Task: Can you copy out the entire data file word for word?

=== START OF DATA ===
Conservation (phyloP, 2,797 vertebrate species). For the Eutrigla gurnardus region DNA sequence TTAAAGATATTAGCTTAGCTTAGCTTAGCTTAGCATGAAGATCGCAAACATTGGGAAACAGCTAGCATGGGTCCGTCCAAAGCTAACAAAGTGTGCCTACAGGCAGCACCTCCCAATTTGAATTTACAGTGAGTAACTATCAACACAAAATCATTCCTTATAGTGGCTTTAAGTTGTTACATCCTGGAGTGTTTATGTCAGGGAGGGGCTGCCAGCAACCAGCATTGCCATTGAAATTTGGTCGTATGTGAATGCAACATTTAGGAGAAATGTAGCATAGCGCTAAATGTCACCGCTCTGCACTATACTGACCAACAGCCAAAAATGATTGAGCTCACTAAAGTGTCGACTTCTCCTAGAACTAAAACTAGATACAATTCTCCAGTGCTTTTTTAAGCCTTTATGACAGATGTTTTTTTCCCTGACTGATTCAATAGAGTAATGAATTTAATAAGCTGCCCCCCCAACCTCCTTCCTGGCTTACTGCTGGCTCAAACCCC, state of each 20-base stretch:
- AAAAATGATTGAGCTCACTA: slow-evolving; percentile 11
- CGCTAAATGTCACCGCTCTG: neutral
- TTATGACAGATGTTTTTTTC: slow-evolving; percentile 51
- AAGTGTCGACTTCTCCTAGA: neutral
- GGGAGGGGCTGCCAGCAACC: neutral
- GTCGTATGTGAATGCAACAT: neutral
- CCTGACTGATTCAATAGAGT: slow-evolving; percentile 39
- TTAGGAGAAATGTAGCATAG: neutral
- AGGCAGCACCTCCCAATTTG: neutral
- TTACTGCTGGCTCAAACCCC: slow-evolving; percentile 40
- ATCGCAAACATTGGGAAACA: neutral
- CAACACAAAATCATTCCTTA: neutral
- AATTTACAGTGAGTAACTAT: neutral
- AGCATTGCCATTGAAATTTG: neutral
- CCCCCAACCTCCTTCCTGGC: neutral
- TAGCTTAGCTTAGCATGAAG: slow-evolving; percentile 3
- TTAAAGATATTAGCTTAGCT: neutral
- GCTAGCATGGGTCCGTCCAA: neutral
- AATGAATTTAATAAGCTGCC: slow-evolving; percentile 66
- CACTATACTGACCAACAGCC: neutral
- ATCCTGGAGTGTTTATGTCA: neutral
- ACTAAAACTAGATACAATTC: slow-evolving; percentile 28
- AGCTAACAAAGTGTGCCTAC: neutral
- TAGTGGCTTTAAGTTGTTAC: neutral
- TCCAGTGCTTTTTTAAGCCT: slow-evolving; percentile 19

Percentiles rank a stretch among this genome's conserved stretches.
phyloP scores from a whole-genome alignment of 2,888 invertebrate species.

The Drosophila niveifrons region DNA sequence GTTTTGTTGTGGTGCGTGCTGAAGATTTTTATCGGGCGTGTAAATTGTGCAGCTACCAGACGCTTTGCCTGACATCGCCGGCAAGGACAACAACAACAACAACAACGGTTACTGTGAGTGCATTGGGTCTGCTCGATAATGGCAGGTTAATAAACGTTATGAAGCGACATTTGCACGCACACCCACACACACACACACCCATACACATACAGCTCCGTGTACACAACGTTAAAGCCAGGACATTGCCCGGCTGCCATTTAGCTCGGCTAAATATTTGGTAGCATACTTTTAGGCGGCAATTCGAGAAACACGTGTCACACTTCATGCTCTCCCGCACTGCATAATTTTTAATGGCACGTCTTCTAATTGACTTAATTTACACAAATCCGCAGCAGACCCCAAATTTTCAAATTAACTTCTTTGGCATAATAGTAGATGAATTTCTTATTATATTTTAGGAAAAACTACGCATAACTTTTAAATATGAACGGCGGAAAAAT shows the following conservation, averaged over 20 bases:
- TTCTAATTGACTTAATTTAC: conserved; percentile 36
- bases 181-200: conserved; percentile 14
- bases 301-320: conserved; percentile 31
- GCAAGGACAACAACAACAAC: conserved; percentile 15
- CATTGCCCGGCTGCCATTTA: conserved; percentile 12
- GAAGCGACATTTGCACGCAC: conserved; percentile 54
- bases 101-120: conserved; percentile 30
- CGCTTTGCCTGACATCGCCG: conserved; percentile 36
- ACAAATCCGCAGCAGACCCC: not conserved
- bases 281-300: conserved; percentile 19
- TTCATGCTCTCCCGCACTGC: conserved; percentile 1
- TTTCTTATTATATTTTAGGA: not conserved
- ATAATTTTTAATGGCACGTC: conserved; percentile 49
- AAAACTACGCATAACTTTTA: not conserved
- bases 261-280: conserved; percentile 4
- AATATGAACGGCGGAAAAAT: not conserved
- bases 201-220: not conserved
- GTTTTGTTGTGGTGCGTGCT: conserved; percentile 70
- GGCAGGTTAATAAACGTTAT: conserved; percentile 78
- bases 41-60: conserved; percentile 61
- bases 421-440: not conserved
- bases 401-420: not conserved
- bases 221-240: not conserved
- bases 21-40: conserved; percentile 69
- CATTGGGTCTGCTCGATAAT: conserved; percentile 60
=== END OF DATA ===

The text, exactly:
Conservation (phyloP, 2,797 vertebrate species). For the Eutrigla gurnardus region DNA sequence TTAAAGATATTAGCTTAGCTTAGCTTAGCTTAGCATGAAGATCGCAAACATTGGGAAACAGCTAGCATGGGTCCGTCCAAAGCTAACAAAGTGTGCCTACAGGCAGCACCTCCCAATTTGAATTTACAGTGAGTAACTATCAACACAAAATCATTCCTTATAGTGGCTTTAAGTTGTTACATCCTGGAGTGTTTATGTCAGGGAGGGGCTGCCAGCAACCAGCATTGCCATTGAAATTTGGTCGTATGTGAATGCAACATTTAGGAGAAATGTAGCATAGCGCTAAATGTCACCGCTCTGCACTATACTGACCAACAGCCAAAAATGATTGAGCTCACTAAAGTGTCGACTTCTCCTAGAACTAAAACTAGATACAATTCTCCAGTGCTTTTTTAAGCCTTTATGACAGATGTTTTTTTCCCTGACTGATTCAATAGAGTAATGAATTTAATAAGCTGCCCCCCCAACCTCCTTCCTGGCTTACTGCTGGCTCAAACCCC, state of each 20-base stretch:
- AAAAATGATTGAGCTCACTA: slow-evolving; percentile 11
- CGCTAAATGTCACCGCTCTG: neutral
- TTATGACAGATGTTTTTTTC: slow-evolving; percentile 51
- AAGTGTCGACTTCTCCTAGA: neutral
- GGGAGGGGCTGCCAGCAACC: neutral
- GTCGTATGTGAATGCAACAT: neutral
- CCTGACTGATTCAATAGAGT: slow-evolving; percentile 39
- TTAGGAGAAATGTAGCATAG: neutral
- AGGCAGCACCTCCCAATTTG: neutral
- TTACTGCTGGCTCAAACCCC: slow-evolving; percentile 40
- ATCGCAAACATTGGGAAACA: neutral
- CAACACAAAATCATTCCTTA: neutral
- AATTTACAGTGAGTAACTAT: neutral
- AGCATTGCCATTGAAATTTG: neutral
- CCCCCAACCTCCTTCCTGGC: neutral
- TAGCTTAGCTTAGCATGAAG: slow-evolving; percentile 3
- TTAAAGATATTAGCTTAGCT: neutral
- GCTAGCATGGGTCCGTCCAA: neutral
- AATGAATTTAATAAGCTGCC: slow-evolving; percentile 66
- CACTATACTGACCAACAGCC: neutral
- ATCCTGGAGTGTTTATGTCA: neutral
- ACTAAAACTAGATACAATTC: slow-evolving; percentile 28
- AGCTAACAAAGTGTGCCTAC: neutral
- TAGTGGCTTTAAGTTGTTAC: neutral
- TCCAGTGCTTTTTTAAGCCT: slow-evolving; percentile 19

Percentiles rank a stretch among this genome's conserved stretches.
phyloP scores from a whole-genome alignment of 2,888 invertebrate species.

The Drosophila niveifrons region DNA sequence GTTTTGTTGTGGTGCGTGCTGAAGATTTTTATCGGGCGTGTAAATTGTGCAGCTACCAGACGCTTTGCCTGACATCGCCGGCAAGGACAACAACAACAACAACAACGGTTACTGTGAGTGCATTGGGTCTGCTCGATAATGGCAGGTTAATAAACGTTATGAAGCGACATTTGCACGCACACCCACACACACACACACCCATACACATACAGCTCCGTGTACACAACGTTAAAGCCAGGACATTGCCCGGCTGCCATTTAGCTCGGCTAAATATTTGGTAGCATACTTTTAGGCGGCAATTCGAGAAACACGTGTCACACTTCATGCTCTCCCGCACTGCATAATTTTTAATGGCACGTCTTCTAATTGACTTAATTTACACAAATCCGCAGCAGACCCCAAATTTTCAAATTAACTTCTTTGGCATAATAGTAGATGAATTTCTTATTATATTTTAGGAAAAACTACGCATAACTTTTAAATATGAACGGCGGAAAAAT shows the following conservation, averaged over 20 bases:
- TTCTAATTGACTTAATTTAC: conserved; percentile 36
- bases 181-200: conserved; percentile 14
- bases 301-320: conserved; percentile 31
- GCAAGGACAACAACAACAAC: conserved; percentile 15
- CATTGCCCGGCTGCCATTTA: conserved; percentile 12
- GAAGCGACATTTGCACGCAC: conserved; percentile 54
- bases 101-120: conserved; percentile 30
- CGCTTTGCCTGACATCGCCG: conserved; percentile 36
- ACAAATCCGCAGCAGACCCC: not conserved
- bases 281-300: conserved; percentile 19
- TTCATGCTCTCCCGCACTGC: conserved; percentile 1
- TTTCTTATTATATTTTAGGA: not conserved
- ATAATTTTTAATGGCACGTC: conserved; percentile 49
- AAAACTACGCATAACTTTTA: not conserved
- bases 261-280: conserved; percentile 4
- AATATGAACGGCGGAAAAAT: not conserved
- bases 201-220: not conserved
- GTTTTGTTGTGGTGCGTGCT: conserved; percentile 70
- GGCAGGTTAATAAACGTTAT: conserved; percentile 78
- bases 41-60: conserved; percentile 61
- bases 421-440: not conserved
- bases 401-420: not conserved
- bases 221-240: not conserved
- bases 21-40: conserved; percentile 69
- CATTGGGTCTGCTCGATAAT: conserved; percentile 60